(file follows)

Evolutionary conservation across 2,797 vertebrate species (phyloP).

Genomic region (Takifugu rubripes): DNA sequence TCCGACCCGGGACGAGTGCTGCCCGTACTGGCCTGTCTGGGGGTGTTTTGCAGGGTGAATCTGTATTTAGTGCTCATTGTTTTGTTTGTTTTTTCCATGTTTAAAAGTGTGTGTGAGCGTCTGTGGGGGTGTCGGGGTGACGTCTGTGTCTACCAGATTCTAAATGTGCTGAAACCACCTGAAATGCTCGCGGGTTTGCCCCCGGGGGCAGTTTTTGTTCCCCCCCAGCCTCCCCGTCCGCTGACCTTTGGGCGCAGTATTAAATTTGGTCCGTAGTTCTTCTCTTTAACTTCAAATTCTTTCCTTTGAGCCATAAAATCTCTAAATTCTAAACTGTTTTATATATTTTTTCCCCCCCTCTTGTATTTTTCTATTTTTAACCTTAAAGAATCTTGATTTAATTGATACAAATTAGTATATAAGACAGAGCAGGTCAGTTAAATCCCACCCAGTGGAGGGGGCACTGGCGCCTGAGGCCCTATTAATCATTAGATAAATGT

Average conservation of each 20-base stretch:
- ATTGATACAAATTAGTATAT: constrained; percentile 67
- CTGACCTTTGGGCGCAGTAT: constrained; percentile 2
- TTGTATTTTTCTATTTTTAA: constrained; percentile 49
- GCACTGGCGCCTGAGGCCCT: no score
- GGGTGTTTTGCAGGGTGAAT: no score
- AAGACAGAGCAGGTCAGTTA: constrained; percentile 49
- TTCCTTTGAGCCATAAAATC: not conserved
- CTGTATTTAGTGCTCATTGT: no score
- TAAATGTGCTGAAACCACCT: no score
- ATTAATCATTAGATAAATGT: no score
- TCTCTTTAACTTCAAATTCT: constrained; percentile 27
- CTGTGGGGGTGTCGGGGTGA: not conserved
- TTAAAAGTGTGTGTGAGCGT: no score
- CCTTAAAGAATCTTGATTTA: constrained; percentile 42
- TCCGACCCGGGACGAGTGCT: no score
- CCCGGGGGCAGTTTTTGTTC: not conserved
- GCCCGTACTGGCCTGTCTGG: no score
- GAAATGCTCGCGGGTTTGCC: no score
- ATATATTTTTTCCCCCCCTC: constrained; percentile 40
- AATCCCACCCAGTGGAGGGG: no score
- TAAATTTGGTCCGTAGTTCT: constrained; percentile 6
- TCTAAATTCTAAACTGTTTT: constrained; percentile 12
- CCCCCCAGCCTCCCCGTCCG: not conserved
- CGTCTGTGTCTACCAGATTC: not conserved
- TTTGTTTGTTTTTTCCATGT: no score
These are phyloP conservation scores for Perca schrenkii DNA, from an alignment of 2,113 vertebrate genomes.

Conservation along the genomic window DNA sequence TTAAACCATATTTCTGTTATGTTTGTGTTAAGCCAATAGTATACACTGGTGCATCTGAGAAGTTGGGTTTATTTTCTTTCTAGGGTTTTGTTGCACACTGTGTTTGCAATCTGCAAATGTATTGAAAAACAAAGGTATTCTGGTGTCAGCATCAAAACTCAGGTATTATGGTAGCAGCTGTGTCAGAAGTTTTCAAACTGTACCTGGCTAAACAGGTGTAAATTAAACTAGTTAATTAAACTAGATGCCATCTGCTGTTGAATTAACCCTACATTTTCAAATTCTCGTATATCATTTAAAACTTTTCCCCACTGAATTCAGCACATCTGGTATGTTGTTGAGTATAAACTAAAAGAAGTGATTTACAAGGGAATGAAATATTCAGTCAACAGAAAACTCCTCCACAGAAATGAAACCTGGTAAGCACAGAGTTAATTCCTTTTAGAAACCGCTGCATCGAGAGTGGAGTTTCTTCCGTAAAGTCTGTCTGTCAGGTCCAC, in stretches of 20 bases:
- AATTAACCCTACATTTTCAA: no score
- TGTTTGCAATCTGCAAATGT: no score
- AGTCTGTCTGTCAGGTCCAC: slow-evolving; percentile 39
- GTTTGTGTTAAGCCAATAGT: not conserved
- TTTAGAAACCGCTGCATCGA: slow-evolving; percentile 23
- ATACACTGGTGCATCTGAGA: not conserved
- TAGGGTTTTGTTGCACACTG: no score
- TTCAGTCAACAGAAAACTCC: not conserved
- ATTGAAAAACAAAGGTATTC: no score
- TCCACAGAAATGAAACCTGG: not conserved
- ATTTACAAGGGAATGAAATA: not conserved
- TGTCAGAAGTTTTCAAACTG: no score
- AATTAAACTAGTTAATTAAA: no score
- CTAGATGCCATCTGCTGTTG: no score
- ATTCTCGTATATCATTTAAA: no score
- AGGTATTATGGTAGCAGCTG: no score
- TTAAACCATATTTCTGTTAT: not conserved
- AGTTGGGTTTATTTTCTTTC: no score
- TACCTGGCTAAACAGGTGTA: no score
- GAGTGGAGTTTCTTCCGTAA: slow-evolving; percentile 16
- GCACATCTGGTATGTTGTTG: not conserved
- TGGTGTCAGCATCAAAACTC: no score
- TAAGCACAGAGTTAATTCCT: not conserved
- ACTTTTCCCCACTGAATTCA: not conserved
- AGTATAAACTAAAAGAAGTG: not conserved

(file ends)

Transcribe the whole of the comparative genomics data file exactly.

Evolutionary conservation across 2,797 vertebrate species (phyloP).

Genomic region (Takifugu rubripes): DNA sequence TCCGACCCGGGACGAGTGCTGCCCGTACTGGCCTGTCTGGGGGTGTTTTGCAGGGTGAATCTGTATTTAGTGCTCATTGTTTTGTTTGTTTTTTCCATGTTTAAAAGTGTGTGTGAGCGTCTGTGGGGGTGTCGGGGTGACGTCTGTGTCTACCAGATTCTAAATGTGCTGAAACCACCTGAAATGCTCGCGGGTTTGCCCCCGGGGGCAGTTTTTGTTCCCCCCCAGCCTCCCCGTCCGCTGACCTTTGGGCGCAGTATTAAATTTGGTCCGTAGTTCTTCTCTTTAACTTCAAATTCTTTCCTTTGAGCCATAAAATCTCTAAATTCTAAACTGTTTTATATATTTTTTCCCCCCCTCTTGTATTTTTCTATTTTTAACCTTAAAGAATCTTGATTTAATTGATACAAATTAGTATATAAGACAGAGCAGGTCAGTTAAATCCCACCCAGTGGAGGGGGCACTGGCGCCTGAGGCCCTATTAATCATTAGATAAATGT

Average conservation of each 20-base stretch:
- ATTGATACAAATTAGTATAT: constrained; percentile 67
- CTGACCTTTGGGCGCAGTAT: constrained; percentile 2
- TTGTATTTTTCTATTTTTAA: constrained; percentile 49
- GCACTGGCGCCTGAGGCCCT: no score
- GGGTGTTTTGCAGGGTGAAT: no score
- AAGACAGAGCAGGTCAGTTA: constrained; percentile 49
- TTCCTTTGAGCCATAAAATC: not conserved
- CTGTATTTAGTGCTCATTGT: no score
- TAAATGTGCTGAAACCACCT: no score
- ATTAATCATTAGATAAATGT: no score
- TCTCTTTAACTTCAAATTCT: constrained; percentile 27
- CTGTGGGGGTGTCGGGGTGA: not conserved
- TTAAAAGTGTGTGTGAGCGT: no score
- CCTTAAAGAATCTTGATTTA: constrained; percentile 42
- TCCGACCCGGGACGAGTGCT: no score
- CCCGGGGGCAGTTTTTGTTC: not conserved
- GCCCGTACTGGCCTGTCTGG: no score
- GAAATGCTCGCGGGTTTGCC: no score
- ATATATTTTTTCCCCCCCTC: constrained; percentile 40
- AATCCCACCCAGTGGAGGGG: no score
- TAAATTTGGTCCGTAGTTCT: constrained; percentile 6
- TCTAAATTCTAAACTGTTTT: constrained; percentile 12
- CCCCCCAGCCTCCCCGTCCG: not conserved
- CGTCTGTGTCTACCAGATTC: not conserved
- TTTGTTTGTTTTTTCCATGT: no score
These are phyloP conservation scores for Perca schrenkii DNA, from an alignment of 2,113 vertebrate genomes.

Conservation along the genomic window DNA sequence TTAAACCATATTTCTGTTATGTTTGTGTTAAGCCAATAGTATACACTGGTGCATCTGAGAAGTTGGGTTTATTTTCTTTCTAGGGTTTTGTTGCACACTGTGTTTGCAATCTGCAAATGTATTGAAAAACAAAGGTATTCTGGTGTCAGCATCAAAACTCAGGTATTATGGTAGCAGCTGTGTCAGAAGTTTTCAAACTGTACCTGGCTAAACAGGTGTAAATTAAACTAGTTAATTAAACTAGATGCCATCTGCTGTTGAATTAACCCTACATTTTCAAATTCTCGTATATCATTTAAAACTTTTCCCCACTGAATTCAGCACATCTGGTATGTTGTTGAGTATAAACTAAAAGAAGTGATTTACAAGGGAATGAAATATTCAGTCAACAGAAAACTCCTCCACAGAAATGAAACCTGGTAAGCACAGAGTTAATTCCTTTTAGAAACCGCTGCATCGAGAGTGGAGTTTCTTCCGTAAAGTCTGTCTGTCAGGTCCAC, in stretches of 20 bases:
- AATTAACCCTACATTTTCAA: no score
- TGTTTGCAATCTGCAAATGT: no score
- AGTCTGTCTGTCAGGTCCAC: slow-evolving; percentile 39
- GTTTGTGTTAAGCCAATAGT: not conserved
- TTTAGAAACCGCTGCATCGA: slow-evolving; percentile 23
- ATACACTGGTGCATCTGAGA: not conserved
- TAGGGTTTTGTTGCACACTG: no score
- TTCAGTCAACAGAAAACTCC: not conserved
- ATTGAAAAACAAAGGTATTC: no score
- TCCACAGAAATGAAACCTGG: not conserved
- ATTTACAAGGGAATGAAATA: not conserved
- TGTCAGAAGTTTTCAAACTG: no score
- AATTAAACTAGTTAATTAAA: no score
- CTAGATGCCATCTGCTGTTG: no score
- ATTCTCGTATATCATTTAAA: no score
- AGGTATTATGGTAGCAGCTG: no score
- TTAAACCATATTTCTGTTAT: not conserved
- AGTTGGGTTTATTTTCTTTC: no score
- TACCTGGCTAAACAGGTGTA: no score
- GAGTGGAGTTTCTTCCGTAA: slow-evolving; percentile 16
- GCACATCTGGTATGTTGTTG: not conserved
- TGGTGTCAGCATCAAAACTC: no score
- TAAGCACAGAGTTAATTCCT: not conserved
- ACTTTTCCCCACTGAATTCA: not conserved
- AGTATAAACTAAAAGAAGTG: not conserved